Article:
Have you ever heard NFL analyst, when talking about how to beat Tom Brady or Pat Mahomes, refer to the concept of “rushing four”? The idea being that you have to be so good playing conservatively that you don’t have to take risk–that the defensive line can get to the quarterback without blitzing. Quarterbacks like those mentioned above regularly destroy the blitz, but some teams have so much faith in their defensive principles that they want to win their way and stay aggressive.
When Luka looked as comfortable as ever against the Toronto Raptors, I thought of this concept. The Raptors are coached by a defensive guru who famously played a junior high basketball strategy against Steph Curry in the Finals (The Athletic’s Tim Cato called him a “sicko” after he employed multiple looks against the Mavs). They’ve been built by Masai Ujiri to have line-ups consisting entirely of 6-9 wings, with more long limbs than a national forest, and use them to rack up steals and offensive rebounds. They are top 5 in both of those categories. Why did Luka seem to find the matchup advantageous? The answer can give us insight to how the Mavs seem to often play well against teams like the Raptors which, on paper, seem faster, longer, and stronger. It turns out to be one part schematic, one part mathematical, and multiple parts Luka Doncic.
The Raptors didn’t always help aggressively; they started the game in a kind of soft drop, emphasizing a quick reaction from the dropping big towards. The idea was to impede his lane without playing so aggressively that they invited him to find shooters. Nick Nurse being Nick Nurse, as the game went on more traps and doubles were unleashed. Luka being Luka, he consistently found the open man, which created 4-on-3 situations for the other players. He also made those decisions quickly. Doubles, traps and aggressive defense are not expected to always end in a turnover, but rather to upset the natural flow of an offense–the good shot which the offensive set is meant to end in might not be there due to the forced improvisation. A funny thing about this Maverick’s team is that they are so limited beyond Luka in terms of playmaking that aggressive defense, counter-productively, heightens Luka’s gravity in the sense that other players have built in advantages by the time they get the ball. It’s no mistake that Spencer Dinwiddie led the team in assists in the game, the first time someone besides Luka has done so, and notable considering the Maverick’s league-low number of assisted buckets. Luka finished with his lowest assists total of the year as well, but it was the kind of game for which the term “hockey assist” was created.
I understand that when you are sixth in defensive rating and have multiple years of institutional success, you tend to stick to the idea that you can outplay the opponent on your own terms. I’m also a huge fan of Nick Nurse as a coach and the Raptor’s conceptual vision of roster building. Regardless, the Mavericks have looked their worst offensively when the team doesn’t get open shots from their role players and isolations are the only source of offense. It was a theme of their early struggles, as we noted on this site. I found that last year, the team was also at their best when the ball popped and the best shot was prioritized with endless meticulousness; if all it takes to create an advantage is for Luka to make the right read, that’s an easy scoring process. Luka’s precision also effected the Raptor’s offense; they are first in the league in fast break points. This reminds me of another team which the Mavericks have had a lot of success against and whose style illustrates how Luka’s brain overcomes other team’s force.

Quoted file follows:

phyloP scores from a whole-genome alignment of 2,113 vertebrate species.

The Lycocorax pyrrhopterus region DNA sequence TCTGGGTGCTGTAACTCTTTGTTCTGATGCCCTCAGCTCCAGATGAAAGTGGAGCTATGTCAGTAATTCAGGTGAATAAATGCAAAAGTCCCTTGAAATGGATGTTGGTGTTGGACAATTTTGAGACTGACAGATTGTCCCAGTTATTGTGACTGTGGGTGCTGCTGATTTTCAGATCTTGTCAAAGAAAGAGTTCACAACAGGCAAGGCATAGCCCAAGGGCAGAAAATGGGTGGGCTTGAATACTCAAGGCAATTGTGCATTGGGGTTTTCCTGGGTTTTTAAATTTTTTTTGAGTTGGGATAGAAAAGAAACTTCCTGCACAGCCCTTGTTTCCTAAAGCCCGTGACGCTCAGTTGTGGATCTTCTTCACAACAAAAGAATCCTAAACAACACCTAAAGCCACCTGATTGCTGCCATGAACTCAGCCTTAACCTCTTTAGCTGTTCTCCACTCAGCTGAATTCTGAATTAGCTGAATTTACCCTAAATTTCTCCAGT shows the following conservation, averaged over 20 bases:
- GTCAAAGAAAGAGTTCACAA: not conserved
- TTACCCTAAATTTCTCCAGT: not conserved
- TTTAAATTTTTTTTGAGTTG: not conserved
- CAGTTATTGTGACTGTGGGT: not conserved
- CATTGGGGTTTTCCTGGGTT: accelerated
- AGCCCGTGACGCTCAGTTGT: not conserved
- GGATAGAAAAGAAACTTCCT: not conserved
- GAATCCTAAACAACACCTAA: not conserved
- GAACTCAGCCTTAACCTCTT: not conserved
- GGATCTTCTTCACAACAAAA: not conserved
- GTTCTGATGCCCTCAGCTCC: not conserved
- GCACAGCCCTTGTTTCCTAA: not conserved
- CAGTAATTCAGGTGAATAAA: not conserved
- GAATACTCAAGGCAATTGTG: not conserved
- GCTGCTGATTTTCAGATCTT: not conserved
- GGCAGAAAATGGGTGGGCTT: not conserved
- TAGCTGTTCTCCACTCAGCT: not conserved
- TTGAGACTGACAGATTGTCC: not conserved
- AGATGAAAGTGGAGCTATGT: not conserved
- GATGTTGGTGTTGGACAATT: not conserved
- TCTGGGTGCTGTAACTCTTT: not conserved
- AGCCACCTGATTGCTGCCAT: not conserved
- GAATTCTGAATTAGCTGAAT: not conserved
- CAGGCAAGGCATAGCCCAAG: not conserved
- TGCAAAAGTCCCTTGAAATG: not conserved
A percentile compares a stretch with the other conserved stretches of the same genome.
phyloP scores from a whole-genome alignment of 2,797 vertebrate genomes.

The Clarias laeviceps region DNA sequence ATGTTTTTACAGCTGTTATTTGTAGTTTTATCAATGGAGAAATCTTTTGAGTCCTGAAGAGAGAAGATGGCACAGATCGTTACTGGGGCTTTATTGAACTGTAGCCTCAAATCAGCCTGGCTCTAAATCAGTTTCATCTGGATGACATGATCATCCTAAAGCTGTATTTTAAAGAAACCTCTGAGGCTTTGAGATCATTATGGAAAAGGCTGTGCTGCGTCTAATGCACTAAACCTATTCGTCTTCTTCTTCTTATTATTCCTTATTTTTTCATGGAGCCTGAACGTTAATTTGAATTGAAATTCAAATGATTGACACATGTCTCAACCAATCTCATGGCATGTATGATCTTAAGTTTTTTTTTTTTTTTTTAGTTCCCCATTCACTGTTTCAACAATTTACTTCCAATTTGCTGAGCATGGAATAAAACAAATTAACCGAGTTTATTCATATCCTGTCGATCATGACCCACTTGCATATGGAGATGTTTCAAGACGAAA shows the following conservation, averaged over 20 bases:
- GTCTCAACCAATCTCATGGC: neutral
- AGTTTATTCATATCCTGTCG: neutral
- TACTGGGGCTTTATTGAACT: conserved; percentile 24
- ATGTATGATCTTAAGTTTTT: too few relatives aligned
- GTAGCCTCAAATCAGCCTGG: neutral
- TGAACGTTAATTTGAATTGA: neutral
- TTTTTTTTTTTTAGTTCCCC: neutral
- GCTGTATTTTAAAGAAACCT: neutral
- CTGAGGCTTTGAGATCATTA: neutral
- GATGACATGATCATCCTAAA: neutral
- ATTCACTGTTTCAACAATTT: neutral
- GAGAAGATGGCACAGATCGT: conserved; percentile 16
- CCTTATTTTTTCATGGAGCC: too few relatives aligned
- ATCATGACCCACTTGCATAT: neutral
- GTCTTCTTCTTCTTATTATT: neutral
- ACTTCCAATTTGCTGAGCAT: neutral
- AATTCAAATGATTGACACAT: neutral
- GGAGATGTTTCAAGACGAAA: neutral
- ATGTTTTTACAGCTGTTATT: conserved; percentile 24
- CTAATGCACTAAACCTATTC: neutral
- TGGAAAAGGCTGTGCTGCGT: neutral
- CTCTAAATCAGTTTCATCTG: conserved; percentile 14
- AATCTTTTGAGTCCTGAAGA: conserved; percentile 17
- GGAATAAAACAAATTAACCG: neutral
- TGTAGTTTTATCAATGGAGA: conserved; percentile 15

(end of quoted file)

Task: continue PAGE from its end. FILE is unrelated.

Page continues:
The Mavs are 6-2 against the Grizzlies in the Ja Morant era, and their statistical profile shows a team built around the same concepts as the Raptors. They’ve fallen back in these categories so far this season, but last year were first in turnovers forced, fast break points, and rebounds. They’re aggressive on defense as well, as much in attitude as schematics, and notably that game tied with the game against the Raptors for the highest assists total of the season. Those are arguably the two best performances the team has had so far, and I’m not sure it’s a mistake. As I said, the Mavs last in assisted buckets. Much like points from our role players, an extra five assists in a tight game (and they’ve all been tight) is the kind of narrow margin that keeps games from being coin flips. These narrow margins often make Maverick’s games feel like math problems, and against these aggressive teams who seek to leverage their athleticism to win math in their own way, I’ve found our approach is often superior.
In the Luka-era, the Mavericks’ pace and style has frustrated me to no end. I’m the person who runs every possession, even off makes, in NBA2K. But because Luka is Luka, a half court game favors us. By slowing the pace, we create a game of mano-e-mano shot generation against teams who need, not want, to run, while armed with one of the greatest shot generators of all time. The biggest takeaway is the obvious one that as long as Luka is upright, this offense will be good.
It’s an unfortunate truth that other teams might have more talented co-stars–it’s not a slight to Christian Wood and Spencer Dinwiddie that they aren’t All-NBA candidates–but in today’s NBA of spread pick-and-roll and spaced floors, primary creators have never had more of an impact. To bring it back to the football analogy, every Sunday we see teams struggle without a top quarterback, no matter how many great wide receivers and running backs are on the team. By slowing the game down and making it a contest of execution, we leverage having the best quarterback in basketball, and all the pressure in the world appears to make him stronger.